In a huge set back for autistic children and their parents US President Barack Obama has nominated Ari Ne'eman, a university student with Aspergers Disorder, for appointment to the US National Council on disabilities. Mr. Ne'eman is a staunch opponent of curing, or seeking cures for, autism.
The appointment, in addition to signaling President Obama's opposition to curing autism is bizarre in that Mr. Ne'eman does not even regard autism as a disability. As Jonathan Mitchell points out at Autism's Gadfly, Mr. Ne'eman does not even view autism disorders as disabilities having written:
We see the world in a different way than our neurotypical peers (neurotypical is a word in the autistic community meaning those of the majority neurology). This does not imply a defect, but merely a difference — one that we have just the same right to as those of a different race, nationality or religion.The belief was that anyone society labeled "disabled" could only go so far. Sadly, these misconceptions had the potential to become self-fulfilling prophecies. When the expectation is that people of a certain type can only reach so far, they are not provided with the same challenges and opportunities that educators give mainstreamed students....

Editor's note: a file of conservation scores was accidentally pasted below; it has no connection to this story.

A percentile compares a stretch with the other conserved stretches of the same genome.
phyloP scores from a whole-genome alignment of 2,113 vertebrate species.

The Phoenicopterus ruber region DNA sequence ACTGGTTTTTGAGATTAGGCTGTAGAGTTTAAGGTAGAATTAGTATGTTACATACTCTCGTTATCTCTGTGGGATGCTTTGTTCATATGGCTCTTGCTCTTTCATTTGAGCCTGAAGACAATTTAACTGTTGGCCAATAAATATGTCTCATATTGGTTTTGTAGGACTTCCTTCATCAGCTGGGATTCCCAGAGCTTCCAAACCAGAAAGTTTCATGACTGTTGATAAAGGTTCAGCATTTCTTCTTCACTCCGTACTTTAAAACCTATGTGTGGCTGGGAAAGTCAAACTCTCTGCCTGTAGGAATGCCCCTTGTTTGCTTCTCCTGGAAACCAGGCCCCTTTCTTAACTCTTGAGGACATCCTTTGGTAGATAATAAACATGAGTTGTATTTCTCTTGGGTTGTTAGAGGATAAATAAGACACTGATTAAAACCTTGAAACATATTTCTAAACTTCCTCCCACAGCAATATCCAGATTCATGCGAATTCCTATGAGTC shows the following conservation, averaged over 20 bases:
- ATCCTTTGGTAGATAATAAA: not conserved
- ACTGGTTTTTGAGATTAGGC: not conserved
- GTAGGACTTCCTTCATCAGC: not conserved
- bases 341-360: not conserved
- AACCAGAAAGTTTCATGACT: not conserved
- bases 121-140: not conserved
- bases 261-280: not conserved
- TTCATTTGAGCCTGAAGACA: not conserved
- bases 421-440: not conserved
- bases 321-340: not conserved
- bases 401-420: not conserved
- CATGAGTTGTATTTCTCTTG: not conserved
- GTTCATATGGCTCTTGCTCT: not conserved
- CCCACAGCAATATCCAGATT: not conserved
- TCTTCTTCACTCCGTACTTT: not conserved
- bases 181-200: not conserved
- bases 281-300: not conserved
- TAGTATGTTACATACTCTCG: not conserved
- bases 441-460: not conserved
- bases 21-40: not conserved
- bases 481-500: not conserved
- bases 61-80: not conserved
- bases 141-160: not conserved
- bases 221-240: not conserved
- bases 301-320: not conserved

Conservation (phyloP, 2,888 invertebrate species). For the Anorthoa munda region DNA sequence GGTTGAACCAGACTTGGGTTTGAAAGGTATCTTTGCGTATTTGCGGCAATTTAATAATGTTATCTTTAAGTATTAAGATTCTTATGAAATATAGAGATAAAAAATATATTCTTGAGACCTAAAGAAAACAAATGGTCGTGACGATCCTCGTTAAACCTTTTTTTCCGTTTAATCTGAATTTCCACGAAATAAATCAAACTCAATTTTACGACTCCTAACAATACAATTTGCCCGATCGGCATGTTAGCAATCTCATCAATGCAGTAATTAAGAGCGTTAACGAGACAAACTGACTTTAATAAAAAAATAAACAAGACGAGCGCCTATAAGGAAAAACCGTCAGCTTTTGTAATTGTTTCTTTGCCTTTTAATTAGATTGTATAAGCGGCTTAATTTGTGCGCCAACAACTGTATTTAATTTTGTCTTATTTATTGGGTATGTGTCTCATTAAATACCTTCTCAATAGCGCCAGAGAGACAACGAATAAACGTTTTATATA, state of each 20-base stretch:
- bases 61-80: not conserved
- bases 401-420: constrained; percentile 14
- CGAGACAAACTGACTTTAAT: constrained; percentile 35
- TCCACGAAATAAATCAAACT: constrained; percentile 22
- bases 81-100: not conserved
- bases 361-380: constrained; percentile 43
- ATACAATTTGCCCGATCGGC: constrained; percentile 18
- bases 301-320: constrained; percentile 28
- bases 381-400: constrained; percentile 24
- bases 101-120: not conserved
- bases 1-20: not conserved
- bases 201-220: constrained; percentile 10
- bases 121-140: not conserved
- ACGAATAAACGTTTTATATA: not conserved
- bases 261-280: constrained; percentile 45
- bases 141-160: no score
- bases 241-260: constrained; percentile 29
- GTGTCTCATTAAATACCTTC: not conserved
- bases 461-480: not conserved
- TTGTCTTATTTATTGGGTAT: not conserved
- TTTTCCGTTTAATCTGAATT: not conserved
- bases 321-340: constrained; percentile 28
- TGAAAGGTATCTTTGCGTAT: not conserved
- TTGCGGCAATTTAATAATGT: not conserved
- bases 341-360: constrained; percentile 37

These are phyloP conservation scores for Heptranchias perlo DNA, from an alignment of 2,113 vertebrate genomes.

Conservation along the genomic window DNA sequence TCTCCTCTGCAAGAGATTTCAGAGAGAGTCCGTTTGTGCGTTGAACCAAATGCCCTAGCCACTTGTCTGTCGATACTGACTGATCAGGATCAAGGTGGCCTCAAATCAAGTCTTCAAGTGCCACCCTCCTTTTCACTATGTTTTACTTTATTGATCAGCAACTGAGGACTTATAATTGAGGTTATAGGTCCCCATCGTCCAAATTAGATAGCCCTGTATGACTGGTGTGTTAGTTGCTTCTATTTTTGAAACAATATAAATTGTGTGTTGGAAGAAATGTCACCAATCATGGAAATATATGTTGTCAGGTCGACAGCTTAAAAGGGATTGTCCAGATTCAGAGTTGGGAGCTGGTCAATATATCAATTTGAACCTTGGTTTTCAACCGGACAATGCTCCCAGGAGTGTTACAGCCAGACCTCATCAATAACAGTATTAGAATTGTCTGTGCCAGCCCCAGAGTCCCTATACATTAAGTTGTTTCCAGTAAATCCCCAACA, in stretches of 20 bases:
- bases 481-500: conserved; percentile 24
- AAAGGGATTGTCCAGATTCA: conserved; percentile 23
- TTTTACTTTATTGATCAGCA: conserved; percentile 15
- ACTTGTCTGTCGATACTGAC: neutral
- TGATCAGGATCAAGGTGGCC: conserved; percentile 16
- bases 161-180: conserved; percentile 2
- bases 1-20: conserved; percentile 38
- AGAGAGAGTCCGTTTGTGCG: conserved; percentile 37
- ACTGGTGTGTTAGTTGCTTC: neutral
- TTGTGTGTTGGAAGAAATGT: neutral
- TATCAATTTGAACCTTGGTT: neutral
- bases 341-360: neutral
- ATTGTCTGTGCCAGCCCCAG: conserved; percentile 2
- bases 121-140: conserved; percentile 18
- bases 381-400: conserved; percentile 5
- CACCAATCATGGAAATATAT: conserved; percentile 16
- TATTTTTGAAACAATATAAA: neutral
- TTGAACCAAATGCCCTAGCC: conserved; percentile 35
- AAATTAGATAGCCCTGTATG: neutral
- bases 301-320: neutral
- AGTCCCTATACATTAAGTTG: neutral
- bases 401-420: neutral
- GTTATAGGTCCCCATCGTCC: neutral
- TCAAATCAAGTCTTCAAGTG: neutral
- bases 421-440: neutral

We should recognize what diversity of neurology has contributed to the human race and what it can bring to the future. Difference is not disability and someday, I hope, the world will recognize that those who think in different ways should be welcomed
Certainly difference is not a disability if you are a person with very mild Asperger's but for those persons with severe Autistic Disorder, some of whom freeze to death in snowstorms, drown in neighborhood pools, wander into traffic, bite their hands and chew their cheeks, bang their heads until bloody, starve themselves to death because of their intense aversion to many food tastes and textures or live their lives in institutional care; for many of these truly autistic persons, their difference is a disability.
For the severely autistic their difference is a disorder, not a cool way to meet a US President.
I am a Canadian with no right to pick a US President. But like many people around the world I believed in the great promise of Barack Obama.
Now I am beginning to understand why so many are starting to reel from the great disappointment with the man who said Yes We Can and now has clearly signaled to families of autistic children that No You Can't.
There will be no autism cure sought during an Obama administration. Ari Ne'eman will see to that.